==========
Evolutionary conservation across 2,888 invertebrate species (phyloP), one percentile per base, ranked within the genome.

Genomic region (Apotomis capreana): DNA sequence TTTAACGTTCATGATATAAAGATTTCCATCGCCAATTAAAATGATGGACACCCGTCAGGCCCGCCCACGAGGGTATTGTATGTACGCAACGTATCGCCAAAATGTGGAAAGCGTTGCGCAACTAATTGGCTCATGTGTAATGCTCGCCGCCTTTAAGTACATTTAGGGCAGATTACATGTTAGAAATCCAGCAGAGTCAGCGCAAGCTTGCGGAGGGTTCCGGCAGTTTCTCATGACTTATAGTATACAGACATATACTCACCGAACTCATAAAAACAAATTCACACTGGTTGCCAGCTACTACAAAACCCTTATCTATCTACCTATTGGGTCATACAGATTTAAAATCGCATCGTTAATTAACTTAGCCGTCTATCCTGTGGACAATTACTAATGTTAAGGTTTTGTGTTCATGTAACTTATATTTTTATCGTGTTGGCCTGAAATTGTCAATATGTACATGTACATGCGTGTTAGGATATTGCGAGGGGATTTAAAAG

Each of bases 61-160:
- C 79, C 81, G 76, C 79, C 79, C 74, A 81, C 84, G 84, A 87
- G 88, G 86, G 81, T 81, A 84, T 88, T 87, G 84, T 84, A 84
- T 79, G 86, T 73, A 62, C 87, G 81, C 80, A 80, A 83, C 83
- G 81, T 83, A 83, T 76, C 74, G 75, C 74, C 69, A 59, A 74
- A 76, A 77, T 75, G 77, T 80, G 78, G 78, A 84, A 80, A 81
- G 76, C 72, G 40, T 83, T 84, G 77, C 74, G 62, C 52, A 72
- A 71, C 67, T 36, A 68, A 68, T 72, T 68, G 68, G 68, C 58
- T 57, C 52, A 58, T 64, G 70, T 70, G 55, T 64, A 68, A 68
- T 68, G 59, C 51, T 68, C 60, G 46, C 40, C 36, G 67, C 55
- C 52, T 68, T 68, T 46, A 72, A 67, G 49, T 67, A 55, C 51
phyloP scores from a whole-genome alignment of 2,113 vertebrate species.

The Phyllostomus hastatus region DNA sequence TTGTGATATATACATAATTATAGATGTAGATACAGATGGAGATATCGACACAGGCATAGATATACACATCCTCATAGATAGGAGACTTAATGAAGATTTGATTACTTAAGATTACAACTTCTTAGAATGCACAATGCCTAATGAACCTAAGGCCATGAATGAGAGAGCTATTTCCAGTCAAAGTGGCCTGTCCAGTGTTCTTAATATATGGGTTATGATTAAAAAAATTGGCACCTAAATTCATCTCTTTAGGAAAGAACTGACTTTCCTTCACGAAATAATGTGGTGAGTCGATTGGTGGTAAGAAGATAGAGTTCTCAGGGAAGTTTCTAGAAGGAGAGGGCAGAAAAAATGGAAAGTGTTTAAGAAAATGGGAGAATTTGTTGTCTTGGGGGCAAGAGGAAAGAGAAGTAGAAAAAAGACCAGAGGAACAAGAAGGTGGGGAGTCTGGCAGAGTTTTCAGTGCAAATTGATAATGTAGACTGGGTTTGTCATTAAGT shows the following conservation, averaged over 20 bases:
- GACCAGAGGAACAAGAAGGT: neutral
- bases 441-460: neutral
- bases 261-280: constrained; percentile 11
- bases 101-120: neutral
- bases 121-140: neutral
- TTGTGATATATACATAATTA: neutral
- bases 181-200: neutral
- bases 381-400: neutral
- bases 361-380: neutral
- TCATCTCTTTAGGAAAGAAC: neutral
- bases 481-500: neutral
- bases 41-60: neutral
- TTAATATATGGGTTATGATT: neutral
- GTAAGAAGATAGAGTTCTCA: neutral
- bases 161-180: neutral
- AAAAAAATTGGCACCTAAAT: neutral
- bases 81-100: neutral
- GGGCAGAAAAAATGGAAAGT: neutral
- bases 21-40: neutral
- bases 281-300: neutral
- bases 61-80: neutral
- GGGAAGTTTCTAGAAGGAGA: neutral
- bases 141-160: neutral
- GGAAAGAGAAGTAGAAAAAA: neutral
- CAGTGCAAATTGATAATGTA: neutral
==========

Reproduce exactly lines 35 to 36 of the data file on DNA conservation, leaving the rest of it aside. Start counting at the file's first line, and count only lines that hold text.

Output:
- bases 281-300: neutral
- bases 61-80: neutral